The man who made the decision to hire Nadel was Roy Parks, who was director of Rangers radio and television broadcasts for the city of Arlington.

"Roy Parks took a big gamble when he hired me," Nadel said. "He coached me very well and paired me with great partners, Jon Miller and Bill Merrill. Jon helped me learn to be conversational and many of the nuances of filling all the dead time. Bill gave me a blank scorebook that he used and helped me learn to keep score the way a broadcaster has to, and I am still using that scorebook today."

Nadel -- who grew up in Brooklyn listening to Nelson, Mel Allen, Bob Murphy and Marv Albert -- started with the Rangers on television, but moved to radio full-time in 1982. Nadel credits Miller and Merrill being his early mentors, but the one person who he is most associated with is the late Mark Holtz. They paired brilliantly on the radio for 13 years before Holtz moved to television in 1995 and Nadel became the lead radio voice.

"Working with Mark Holtz, starting in 1982, was a great breakthrough for me, as we had a special chemistry between us and had a lot of fun on the air," Nadel said. "He was a fantastic broadcaster and a dear friend, and he taught me far more about broadcasting baseball than I could ever explain.

"I met my wife Jeannie in 1984 and we got married in 1986. She knew what she was getting into, but it is still very tough to be married to somebody who is gone so much and who is working a lot of the time when he is home. She has been wonderfully supportive and understanding."

Nadel has seen the good and the bad, lean years with a franchise stricken with financial problems, the 1990s that started out with Nolan Ryan and Ruben Sierra and ended with three division titles in four years, and the run to two straight World Series over the past two years.

His call of Neftali Feliz striking out Alex Rodriguez to end the 2010 American League Championship Series is perhaps the defining call of his career.

"Nothing compares to the thrill and joy of calling the Feliz strikeout of A-Rod that clinched the 2010 pennant," Nadel said. "The way the stadium erupted caused me to be overcome with emotion. My first really big call was Nolan Ryan's 5,000th strikeout in 1989, but so many of Nolan's games were high moments: the two no-hitters, his 300th win, even though I was not calling the final out. Another moment that stands out is the night in 1996 that the Rangers clinched their first division title.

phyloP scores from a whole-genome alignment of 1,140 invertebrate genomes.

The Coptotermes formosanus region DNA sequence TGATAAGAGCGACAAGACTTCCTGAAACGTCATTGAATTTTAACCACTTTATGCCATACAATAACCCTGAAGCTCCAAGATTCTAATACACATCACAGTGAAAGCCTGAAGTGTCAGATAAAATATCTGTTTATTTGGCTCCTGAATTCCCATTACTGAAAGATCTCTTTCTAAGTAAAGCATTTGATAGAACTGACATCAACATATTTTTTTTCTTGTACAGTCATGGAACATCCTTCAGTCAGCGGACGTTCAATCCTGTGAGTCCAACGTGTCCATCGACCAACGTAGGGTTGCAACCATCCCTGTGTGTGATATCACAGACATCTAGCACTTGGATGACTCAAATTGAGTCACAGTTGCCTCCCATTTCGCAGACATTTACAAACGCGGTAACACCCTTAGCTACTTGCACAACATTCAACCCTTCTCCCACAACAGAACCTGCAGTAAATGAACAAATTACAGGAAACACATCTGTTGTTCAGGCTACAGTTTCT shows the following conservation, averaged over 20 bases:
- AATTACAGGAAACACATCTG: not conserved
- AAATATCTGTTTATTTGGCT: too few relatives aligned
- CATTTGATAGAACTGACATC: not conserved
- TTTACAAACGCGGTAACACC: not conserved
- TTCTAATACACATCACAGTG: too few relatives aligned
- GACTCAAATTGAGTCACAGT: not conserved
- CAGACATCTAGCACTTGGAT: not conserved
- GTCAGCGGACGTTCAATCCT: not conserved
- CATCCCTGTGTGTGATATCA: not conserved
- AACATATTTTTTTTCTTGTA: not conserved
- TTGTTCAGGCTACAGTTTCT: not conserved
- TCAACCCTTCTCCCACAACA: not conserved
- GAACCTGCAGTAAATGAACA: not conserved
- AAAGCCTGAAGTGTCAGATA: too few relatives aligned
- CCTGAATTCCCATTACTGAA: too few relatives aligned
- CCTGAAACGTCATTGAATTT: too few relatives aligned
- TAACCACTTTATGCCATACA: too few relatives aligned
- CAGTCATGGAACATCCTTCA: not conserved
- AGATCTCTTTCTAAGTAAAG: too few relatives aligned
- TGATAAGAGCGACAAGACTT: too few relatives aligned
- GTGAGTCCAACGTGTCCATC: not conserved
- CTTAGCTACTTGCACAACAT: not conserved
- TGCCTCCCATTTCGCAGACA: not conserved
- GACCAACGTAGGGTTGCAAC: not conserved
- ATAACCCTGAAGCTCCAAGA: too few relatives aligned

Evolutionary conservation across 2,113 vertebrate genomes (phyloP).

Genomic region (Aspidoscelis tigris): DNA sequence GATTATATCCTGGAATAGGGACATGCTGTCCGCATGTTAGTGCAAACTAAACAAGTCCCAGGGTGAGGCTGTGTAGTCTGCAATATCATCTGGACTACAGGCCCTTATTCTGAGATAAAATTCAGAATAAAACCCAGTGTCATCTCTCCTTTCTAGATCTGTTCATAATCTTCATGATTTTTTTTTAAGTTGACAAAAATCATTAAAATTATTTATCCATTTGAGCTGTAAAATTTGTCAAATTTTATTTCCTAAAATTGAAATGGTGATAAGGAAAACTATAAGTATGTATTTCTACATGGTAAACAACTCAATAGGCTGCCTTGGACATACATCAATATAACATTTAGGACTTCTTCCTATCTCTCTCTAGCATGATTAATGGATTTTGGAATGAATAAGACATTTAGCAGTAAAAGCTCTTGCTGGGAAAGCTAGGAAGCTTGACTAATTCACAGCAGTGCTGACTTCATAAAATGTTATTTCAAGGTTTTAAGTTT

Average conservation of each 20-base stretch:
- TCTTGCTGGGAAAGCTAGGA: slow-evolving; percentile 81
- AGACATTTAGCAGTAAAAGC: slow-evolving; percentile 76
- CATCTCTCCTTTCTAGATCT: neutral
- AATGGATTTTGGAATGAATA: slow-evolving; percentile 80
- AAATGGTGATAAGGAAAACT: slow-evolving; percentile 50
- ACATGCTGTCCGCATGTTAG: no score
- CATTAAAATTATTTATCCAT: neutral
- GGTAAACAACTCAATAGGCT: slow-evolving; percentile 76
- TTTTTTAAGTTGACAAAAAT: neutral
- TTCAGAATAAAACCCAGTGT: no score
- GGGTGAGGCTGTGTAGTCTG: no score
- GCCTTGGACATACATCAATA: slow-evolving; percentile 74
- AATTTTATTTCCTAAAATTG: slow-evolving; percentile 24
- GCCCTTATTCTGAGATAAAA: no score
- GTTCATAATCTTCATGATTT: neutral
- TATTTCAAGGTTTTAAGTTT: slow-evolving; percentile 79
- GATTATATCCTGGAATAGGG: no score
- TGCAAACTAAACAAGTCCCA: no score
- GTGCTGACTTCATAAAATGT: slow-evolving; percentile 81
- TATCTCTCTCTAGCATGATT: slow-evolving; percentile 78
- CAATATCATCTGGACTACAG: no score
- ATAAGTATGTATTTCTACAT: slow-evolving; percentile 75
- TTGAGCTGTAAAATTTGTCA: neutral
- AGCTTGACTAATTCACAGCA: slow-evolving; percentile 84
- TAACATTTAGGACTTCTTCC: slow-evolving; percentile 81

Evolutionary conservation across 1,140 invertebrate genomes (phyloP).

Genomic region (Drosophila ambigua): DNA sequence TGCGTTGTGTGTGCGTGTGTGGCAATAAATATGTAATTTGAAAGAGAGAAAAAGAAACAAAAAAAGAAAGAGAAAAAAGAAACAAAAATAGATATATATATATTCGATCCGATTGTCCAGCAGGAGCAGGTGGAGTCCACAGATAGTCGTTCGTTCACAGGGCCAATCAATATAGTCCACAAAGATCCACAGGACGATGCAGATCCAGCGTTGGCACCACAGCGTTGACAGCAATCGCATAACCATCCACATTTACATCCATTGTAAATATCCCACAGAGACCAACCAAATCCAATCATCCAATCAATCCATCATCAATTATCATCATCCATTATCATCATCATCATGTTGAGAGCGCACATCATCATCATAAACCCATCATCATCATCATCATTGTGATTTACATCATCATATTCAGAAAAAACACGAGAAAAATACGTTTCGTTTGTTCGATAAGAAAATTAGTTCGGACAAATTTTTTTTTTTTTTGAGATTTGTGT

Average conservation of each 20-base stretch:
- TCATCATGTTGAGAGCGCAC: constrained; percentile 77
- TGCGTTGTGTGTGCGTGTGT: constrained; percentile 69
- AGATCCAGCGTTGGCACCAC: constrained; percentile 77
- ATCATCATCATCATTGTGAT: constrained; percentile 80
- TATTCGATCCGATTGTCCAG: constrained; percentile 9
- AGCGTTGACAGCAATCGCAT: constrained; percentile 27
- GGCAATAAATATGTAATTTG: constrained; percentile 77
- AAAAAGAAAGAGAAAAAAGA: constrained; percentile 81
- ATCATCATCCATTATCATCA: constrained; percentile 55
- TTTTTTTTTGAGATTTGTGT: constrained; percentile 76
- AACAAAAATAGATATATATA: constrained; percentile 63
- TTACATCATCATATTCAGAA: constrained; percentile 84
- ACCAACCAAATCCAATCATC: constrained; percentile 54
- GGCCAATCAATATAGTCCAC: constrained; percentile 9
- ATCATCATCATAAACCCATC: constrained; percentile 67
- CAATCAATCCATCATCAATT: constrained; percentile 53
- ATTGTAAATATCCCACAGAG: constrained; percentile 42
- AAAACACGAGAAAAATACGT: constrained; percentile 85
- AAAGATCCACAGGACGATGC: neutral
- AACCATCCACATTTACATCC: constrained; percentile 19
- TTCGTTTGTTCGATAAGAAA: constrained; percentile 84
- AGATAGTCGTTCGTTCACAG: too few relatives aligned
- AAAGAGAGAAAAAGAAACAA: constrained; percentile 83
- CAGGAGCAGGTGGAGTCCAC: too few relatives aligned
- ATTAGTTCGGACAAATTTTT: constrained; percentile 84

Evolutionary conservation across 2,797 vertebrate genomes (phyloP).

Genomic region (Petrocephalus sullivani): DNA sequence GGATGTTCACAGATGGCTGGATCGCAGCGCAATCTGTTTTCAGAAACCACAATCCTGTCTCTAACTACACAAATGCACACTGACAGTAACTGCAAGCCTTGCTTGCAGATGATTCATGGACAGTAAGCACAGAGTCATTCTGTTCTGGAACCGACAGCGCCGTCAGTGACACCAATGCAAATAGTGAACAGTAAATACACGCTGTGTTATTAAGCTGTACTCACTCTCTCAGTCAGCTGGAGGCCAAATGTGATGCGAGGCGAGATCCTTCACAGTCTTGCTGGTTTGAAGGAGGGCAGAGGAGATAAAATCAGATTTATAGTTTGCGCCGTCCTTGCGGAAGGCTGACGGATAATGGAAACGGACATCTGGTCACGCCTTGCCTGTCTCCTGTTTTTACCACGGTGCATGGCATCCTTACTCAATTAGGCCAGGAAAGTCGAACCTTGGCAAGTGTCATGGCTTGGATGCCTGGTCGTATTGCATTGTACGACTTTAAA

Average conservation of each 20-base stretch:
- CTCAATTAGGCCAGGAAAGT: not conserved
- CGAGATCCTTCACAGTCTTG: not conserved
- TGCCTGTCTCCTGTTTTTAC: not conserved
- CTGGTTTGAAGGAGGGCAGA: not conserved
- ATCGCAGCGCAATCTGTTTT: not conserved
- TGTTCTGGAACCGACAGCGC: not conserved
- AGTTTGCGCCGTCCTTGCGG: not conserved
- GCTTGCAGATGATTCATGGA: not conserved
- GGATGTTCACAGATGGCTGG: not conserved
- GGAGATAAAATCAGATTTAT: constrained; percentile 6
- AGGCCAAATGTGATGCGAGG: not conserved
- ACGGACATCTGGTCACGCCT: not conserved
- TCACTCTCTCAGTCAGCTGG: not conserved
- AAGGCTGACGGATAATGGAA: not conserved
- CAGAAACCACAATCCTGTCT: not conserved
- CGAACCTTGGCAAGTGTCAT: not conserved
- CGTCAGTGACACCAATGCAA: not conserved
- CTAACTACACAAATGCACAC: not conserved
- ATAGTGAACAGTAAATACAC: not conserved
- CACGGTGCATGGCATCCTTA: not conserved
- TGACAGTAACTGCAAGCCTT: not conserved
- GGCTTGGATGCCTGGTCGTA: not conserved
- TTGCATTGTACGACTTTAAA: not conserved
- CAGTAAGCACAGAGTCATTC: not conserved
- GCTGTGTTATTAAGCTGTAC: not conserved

"As a Rangers announcer, there were some bad years and bad games, but I can't really say they were tough times. I have always enjoyed coming to the ballpark and been grateful for the fact that I get to watch Major League Baseball games for a living."

During all that time, Nadel never had any desire to leave Texas, even though friends occasionally hinted there were opportunities elsewhere that he might pursue. Now he has the luxury of a lifetime contract that will allow him to broadcast Rangers games for as long as he desires.

"I never thought of it any other way," Nadel said. "It was so much fun working with Holtzie that I think I would have gladly stayed as the No. 2 guy as long as he was my partner. When he moved over to TV and I moved into his chair, I had already built up enough credibility here, and the fans had a comfort level with me, so it made no sense to think of moving.

"I love living in the Metroplex and have never desired to work for a network or do TV, so this job has been ideal for me. The Rangers' front office has always been very supportive and understanding, which has made things really easy."